Chris: Well, I think that what's a little different from maybe doing IFS for a long time and maybe learning IFS for the first time, you learn to really relax your agenda and your goals. And so, when I, I think the way that I tend to do IFS and the demos people watch is, I'm pretty good at just really sitting back and relaxing and getting to know whatever's there. So, listening really closely and getting really around. And I'm pretty comfortable just hanging out with a part, you know, so, it's like, we're just going to sit on the porch and get to know each other. So, the first thing I do is get comfortable, like, okay, we're just maybe the next 30 minutes all we're going to do is get to know this part of you and how it's protecting you and how it got its job. And what's afraid would happen if it didn't do his job and who was it mimicking and what's it, you know, what's it trying to protect and that there's not a goal to get beyond it or past it, or to get rid of it. And I think these parts can feel that type of curiosity. And the first step is to get to know them really well. And as you get to know them well, there's, there's a natural unblending happens. I don't have to force something. I don't have to make something happen. I don't have to do anything to anybody. You know, I just have to sit and be curious and get to get to know them well. And I found with IFS that's actually kind of what I was good at as a kid is just sitting back and listening. So, I don't have to do too much extra. Like I thought I had to when I was a younger therapist.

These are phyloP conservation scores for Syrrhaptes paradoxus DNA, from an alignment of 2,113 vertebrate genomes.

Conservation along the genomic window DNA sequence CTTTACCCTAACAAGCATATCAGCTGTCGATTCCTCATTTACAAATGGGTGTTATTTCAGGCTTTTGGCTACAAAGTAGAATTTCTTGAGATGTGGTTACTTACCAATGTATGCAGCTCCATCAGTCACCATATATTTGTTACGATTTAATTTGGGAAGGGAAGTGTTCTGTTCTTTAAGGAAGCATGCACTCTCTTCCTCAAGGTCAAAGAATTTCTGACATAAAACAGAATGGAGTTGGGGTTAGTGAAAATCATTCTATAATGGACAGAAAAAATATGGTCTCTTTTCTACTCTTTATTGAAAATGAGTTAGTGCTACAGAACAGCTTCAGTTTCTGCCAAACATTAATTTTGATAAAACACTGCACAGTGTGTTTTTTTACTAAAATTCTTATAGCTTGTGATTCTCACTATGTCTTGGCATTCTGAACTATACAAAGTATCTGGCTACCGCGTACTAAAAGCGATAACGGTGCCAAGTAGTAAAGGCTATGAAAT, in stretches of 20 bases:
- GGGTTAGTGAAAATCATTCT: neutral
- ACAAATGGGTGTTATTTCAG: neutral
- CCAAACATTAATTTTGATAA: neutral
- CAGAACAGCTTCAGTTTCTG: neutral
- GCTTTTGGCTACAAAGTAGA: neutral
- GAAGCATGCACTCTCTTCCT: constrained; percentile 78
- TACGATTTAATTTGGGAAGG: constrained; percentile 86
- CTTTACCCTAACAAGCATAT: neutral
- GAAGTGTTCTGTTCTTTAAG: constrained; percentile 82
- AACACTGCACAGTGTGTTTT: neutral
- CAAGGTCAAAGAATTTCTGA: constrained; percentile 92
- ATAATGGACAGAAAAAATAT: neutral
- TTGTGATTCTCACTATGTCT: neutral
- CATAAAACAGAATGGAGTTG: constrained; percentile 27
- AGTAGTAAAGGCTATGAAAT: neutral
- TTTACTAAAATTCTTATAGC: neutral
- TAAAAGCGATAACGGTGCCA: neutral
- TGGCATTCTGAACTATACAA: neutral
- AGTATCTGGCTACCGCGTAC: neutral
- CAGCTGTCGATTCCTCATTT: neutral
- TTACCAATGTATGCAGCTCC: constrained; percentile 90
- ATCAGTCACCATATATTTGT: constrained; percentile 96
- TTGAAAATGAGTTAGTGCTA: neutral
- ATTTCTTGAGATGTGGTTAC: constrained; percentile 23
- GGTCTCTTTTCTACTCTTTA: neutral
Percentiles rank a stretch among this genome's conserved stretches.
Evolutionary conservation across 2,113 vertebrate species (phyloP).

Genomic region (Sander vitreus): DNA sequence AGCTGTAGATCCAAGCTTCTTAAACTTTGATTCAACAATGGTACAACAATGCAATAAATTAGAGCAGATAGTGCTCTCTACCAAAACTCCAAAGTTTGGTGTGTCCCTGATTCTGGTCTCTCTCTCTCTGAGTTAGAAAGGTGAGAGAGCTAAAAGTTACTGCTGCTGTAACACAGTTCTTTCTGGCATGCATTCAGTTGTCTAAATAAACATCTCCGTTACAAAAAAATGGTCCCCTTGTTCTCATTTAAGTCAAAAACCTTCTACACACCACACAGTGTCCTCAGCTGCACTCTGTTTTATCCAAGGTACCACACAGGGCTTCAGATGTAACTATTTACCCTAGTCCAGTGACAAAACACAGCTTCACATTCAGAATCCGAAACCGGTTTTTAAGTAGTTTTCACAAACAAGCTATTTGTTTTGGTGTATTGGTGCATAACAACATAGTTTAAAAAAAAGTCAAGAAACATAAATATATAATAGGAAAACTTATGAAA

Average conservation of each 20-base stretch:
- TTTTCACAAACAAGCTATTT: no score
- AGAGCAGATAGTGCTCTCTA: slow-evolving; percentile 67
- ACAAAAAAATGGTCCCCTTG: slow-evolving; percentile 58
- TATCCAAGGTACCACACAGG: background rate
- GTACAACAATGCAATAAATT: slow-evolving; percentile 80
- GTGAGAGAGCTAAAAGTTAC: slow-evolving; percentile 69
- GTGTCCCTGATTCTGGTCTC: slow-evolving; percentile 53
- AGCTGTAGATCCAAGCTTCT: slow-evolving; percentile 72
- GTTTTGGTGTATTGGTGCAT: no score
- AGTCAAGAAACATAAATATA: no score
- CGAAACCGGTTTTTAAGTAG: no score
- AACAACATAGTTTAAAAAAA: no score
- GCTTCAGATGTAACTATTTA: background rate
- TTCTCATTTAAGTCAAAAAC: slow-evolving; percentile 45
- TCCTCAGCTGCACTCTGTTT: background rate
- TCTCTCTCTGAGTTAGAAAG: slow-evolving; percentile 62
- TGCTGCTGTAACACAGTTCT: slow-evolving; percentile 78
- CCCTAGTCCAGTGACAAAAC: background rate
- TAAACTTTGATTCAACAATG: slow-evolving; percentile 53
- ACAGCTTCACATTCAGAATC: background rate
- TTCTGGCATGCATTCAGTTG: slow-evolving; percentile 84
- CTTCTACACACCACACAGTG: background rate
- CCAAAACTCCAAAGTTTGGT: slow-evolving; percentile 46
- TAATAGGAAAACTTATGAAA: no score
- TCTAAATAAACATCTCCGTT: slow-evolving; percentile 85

Tisha: Yeah. I really love that concept of really just being with the critic without agenda. This conversation is reminding me of a dynamic that I have with one client in particular, where we'll go through the model and have what feels like a lot of Self-energy. But then when we get to a vulnerable exile and I ask how they feel towards it, it always feels like a big critic comes up and really criticizes even the image of the exile. So, I don't know if you have any insight on working with that a little more.

Chris: Yeah. I think that I get curious around where did you learn that the vulnerability was so intolerable and such a bad thing, and that these feelings were so wrong and, you know, and there's certain things, certain parts, you know, I discovered a part not too long ago that just really dislikes, any helplessness, cannot tolerate helplessness in me. You know? So, if there's something that seems helpless, it's going to, like go into striving. I just can't tolerate it. You know? So, sometimes there's something that this part’s learned that is intolerable and, you know, maybe it could be some dynamic in there, you know, growing up or, but where did they, where did they learn that these vulnerabilities are so despicable or intolerable, or what are they afraid is going to happen? Who are they afraid? Who are they afraid off? You know, that sometimes the folks that are mean to us still live in our system and we are still anticipating that to happen again. So, getting curious about what's what feels so intolerable about these more vulnerable parts of us.

Tisha: Yeah. That's great. Thank you. Staying with the curiosity.

Aníbal: Chris, I'm going to quote you. I read somewhere; you say “your inner critic is a major player who tries to help you meet your ideals. It has learned how to use fear, shoulds, and harshness, but you can befriend your critic and it can transform as it learns there is another way to help.” So, again, what is this another way to help?